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Perspectives: Will Roe survive? Will it matter in Minnesota? 

Marshall H. Tanick//November 15, 2021

Perspectives: Will Roe survive? Will it matter in Minnesota? 

Marshall H. Tanick//November 15, 2021

“What has once been settled by precedent will not be unsettled overnight, for certainty and uniformity are gains not lightly sacrificed.”

—Supreme Court Justice Benjamin Candow, The Paradox of Legal Science (1928)


“[A] demonstrably incorrect judicial decision … perpetuates a usurpation of the legislative power.”

—Justice Clarence Thomas, concurring in Easter Enterprises v. Apfel (1998)


Pro-choice advocates and pro-life proponents are waiting with bated breath as the high-profile Mississippi abortion case challenging the rights established in 1973 in Roe v. Wade is about to be heard by the U.S. Supreme Court.

The case of Dobbs v. Jackson Women’s Health Center, No. 19-1293, to be argued before the justices on Wednesday, Dec. 1, concerns a Mississippi law that generally restricts abortion to 15 weeks, with some limited exceptions in rare instances, like the health of the mother or “severe” fetal abnormality. The lawsuit and its potential outcome are of particular interest here in Minnesota, the home of Roe’s author, the site of one of the well-known Roe cases, and a jurisdiction with its own independent abortion rights.

The re-emergent Dobbs litigation has been overshadowed recently by the battle over the six-week vigilante Texas abortion law, which was heard by the high court at the beginning of this month and is currently under submission solely on procedural grounds whether the Department of Justice has standing to sue in U.S. v. Texas, No. 21A85 (21-588).

Abortion-rights supporters fear a ruling on the statute might mark a rollback of the constitutionally based privacy and due process reproductive rights recognized by the Roe case, including the unlimited permissibility of abortions during the first trimester, restricted access to abortion in the next trimester prior to viability of a fetus, and only for exceptions for the life or health of the mother upon fetal viability in the third and final pregnancy phase.

Shaky survival

But their adversaries are gleeful, seeing the same potential consequences and hoping they occur, a development they have been waiting for decades to achieve.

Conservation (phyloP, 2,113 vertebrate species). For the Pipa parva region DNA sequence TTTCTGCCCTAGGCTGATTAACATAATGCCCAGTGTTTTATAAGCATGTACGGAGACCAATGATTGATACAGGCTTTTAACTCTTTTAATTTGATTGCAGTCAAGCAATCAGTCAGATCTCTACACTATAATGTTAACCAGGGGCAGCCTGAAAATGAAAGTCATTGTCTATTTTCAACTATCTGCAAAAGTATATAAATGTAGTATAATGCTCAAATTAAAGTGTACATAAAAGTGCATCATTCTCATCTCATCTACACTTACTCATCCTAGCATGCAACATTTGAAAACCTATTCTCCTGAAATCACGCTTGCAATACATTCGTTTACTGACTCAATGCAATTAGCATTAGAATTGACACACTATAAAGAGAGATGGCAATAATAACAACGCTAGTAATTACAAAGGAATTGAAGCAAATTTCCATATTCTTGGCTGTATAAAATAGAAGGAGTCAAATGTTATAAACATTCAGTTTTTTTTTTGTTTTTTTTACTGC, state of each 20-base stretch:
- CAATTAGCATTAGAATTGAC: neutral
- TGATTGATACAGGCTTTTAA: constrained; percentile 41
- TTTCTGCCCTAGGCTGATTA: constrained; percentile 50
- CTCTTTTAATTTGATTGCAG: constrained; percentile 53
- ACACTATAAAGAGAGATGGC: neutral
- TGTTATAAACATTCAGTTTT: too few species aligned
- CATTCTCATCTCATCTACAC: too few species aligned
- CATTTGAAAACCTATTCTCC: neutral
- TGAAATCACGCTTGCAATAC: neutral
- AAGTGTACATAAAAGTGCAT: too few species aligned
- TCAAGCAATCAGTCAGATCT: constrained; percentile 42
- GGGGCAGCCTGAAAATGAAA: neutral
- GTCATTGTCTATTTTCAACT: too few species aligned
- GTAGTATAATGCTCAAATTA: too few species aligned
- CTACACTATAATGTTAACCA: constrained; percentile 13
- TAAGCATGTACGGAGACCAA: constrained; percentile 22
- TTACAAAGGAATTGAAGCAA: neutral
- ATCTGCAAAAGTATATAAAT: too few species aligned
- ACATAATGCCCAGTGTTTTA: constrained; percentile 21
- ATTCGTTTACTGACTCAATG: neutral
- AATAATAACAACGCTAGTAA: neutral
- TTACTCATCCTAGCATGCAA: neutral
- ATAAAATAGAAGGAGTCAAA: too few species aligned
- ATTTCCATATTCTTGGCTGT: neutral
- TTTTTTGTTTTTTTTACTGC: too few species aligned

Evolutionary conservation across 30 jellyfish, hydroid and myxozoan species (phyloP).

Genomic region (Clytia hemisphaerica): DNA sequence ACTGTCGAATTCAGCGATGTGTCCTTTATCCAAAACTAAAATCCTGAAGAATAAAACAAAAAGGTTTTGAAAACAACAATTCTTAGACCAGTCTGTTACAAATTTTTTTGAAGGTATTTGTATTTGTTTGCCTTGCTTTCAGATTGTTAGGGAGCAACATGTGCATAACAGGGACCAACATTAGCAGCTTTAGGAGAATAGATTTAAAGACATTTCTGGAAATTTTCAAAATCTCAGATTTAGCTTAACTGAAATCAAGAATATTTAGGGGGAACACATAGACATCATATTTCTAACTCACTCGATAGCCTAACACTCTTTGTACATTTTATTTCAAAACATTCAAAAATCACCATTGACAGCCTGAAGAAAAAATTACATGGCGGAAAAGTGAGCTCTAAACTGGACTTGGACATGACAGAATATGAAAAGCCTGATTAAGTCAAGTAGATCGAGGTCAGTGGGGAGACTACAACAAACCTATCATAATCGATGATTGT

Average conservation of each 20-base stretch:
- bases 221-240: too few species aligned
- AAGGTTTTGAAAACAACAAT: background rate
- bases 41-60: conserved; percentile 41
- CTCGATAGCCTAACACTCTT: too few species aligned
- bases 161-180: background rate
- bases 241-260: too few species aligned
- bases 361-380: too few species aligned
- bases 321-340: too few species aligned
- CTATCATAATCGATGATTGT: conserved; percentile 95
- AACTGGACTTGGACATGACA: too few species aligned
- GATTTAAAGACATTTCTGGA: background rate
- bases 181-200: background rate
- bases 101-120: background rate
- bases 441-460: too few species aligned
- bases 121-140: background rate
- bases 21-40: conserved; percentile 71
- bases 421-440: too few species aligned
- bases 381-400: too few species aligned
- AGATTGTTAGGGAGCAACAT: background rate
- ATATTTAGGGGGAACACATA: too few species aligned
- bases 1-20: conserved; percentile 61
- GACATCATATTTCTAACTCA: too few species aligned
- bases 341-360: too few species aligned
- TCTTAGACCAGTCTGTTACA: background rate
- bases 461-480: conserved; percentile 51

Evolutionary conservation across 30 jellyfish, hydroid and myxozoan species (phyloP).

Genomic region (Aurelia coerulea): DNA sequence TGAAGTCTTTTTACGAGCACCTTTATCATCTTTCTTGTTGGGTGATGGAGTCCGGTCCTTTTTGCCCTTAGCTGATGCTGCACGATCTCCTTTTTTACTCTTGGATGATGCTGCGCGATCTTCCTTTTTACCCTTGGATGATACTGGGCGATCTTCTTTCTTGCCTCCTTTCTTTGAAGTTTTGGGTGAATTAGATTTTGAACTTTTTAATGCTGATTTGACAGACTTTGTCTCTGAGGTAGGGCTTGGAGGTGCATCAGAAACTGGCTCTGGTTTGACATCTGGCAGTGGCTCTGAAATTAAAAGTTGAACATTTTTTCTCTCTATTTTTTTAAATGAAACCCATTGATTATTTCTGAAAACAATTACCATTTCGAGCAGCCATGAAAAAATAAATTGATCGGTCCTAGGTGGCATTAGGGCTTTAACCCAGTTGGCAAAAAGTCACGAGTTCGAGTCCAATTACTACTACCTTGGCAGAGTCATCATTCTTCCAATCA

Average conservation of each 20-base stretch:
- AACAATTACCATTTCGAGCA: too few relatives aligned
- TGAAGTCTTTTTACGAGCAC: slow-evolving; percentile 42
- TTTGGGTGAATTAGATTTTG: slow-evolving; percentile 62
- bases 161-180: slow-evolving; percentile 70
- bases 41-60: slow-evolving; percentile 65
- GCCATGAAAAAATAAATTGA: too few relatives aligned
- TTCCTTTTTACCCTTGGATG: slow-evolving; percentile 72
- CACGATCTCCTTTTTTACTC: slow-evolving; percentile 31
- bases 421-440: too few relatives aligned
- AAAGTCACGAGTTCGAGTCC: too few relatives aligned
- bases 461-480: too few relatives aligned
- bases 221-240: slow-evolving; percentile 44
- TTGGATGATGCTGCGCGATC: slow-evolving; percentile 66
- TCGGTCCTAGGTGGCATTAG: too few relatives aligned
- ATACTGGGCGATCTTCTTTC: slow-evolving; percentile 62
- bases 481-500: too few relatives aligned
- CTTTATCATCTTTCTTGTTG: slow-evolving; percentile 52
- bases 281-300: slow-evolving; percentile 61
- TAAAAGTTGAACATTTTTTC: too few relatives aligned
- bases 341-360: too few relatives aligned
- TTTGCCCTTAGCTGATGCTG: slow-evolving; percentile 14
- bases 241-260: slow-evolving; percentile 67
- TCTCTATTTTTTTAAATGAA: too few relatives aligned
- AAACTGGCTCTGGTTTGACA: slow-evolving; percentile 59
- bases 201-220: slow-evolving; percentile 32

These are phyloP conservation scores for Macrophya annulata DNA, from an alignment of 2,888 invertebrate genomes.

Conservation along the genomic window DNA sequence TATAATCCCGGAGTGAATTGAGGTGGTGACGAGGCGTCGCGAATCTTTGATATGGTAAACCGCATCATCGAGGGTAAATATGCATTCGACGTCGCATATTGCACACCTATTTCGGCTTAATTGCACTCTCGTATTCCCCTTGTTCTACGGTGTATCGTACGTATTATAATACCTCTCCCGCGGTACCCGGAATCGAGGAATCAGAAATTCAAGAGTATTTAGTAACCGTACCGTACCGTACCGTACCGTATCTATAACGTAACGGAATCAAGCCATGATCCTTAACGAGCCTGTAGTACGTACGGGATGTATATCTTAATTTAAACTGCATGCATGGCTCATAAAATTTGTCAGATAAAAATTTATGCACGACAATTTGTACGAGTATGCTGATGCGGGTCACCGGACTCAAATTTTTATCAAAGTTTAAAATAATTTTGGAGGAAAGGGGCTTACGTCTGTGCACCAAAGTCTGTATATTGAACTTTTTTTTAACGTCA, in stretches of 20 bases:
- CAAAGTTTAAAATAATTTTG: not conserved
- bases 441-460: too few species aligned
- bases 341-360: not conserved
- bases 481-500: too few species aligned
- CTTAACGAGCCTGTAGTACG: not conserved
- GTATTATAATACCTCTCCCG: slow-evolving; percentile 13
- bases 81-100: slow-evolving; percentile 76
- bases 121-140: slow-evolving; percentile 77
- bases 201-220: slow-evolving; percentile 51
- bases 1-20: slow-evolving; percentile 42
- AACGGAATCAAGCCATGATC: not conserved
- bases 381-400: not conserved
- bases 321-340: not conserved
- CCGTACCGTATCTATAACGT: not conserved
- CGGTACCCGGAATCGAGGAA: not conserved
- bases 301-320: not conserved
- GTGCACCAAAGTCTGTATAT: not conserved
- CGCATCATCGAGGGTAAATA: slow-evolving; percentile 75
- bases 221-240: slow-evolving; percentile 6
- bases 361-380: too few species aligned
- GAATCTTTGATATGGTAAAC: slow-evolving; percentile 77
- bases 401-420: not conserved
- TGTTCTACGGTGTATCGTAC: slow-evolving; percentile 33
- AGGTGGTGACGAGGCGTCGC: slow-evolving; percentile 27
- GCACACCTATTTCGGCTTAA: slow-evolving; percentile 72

Although a number of cases imposing various abortion restrictions have been addressed by the high court since Roe, the doctrine has shakily survived for the most part.

The Mississippi case is the latest in a long line of high court post-Roe decisions that have largely upheld the “viability” doctrine authored by Justice Harry Blackmun of Minnesota, while imposing some limitations on the exercise of the right, including a Minnesota case, Hodgson v. State, 49 U.S. 417 (1993), which more than three decades ago upheld the Minnesota statute requiring parental notification, coupled with alternative bypass routes for minors to seek judicial approval without parental approval.

The Mississippi 15-week law was overturned by two lower federal courts on grounds that it conflicts with the three-tiered “viability” doctrine constructed by Blackmun’s 7-2 majority opinion in the Roe case.

While the Mississippi statute does not totally decimate Roe but reduces the permissible abortion period to 15 weeks, there is more to it than that. The court, in taking certiorari, posed the issue as whether the “viability” premise of Roe should be eradicated altogether Further, the Mississippi attorney general, in briefing the case before the high court, asserts that Roe should be abrogated entirely, barring any constitutional restraints on abortion restrictions, an issue that undoubtedly will probably crop up at oral argument.

Dobbs will pose the most direct head-on challenge to the core of the Roe case. But the Mississippi case, following the Texas tussle, is not the only or first abortion case before the jurists in the nation’s capital this fall.

Last month, during the first week of its current 2021-22 term, the court heard an attempt by the attorney general of Kentucky, a Republican, to try to revive an abortion restriction law invalidated by a court in that state a couple of years ago, a ruling that the governor there, a Democrat, declined to appeal. In Cameron v. EMW Women’s Health Center, No. 20-601 (October 12, 2021), the justices are now pondering whether the case can be resuscitated long after the deadline for appeal has passed. The decision could, if it goes the way of the attorney general challenger, open up a potential floodgate of dormant, seemingly settled reproductive rights litigation.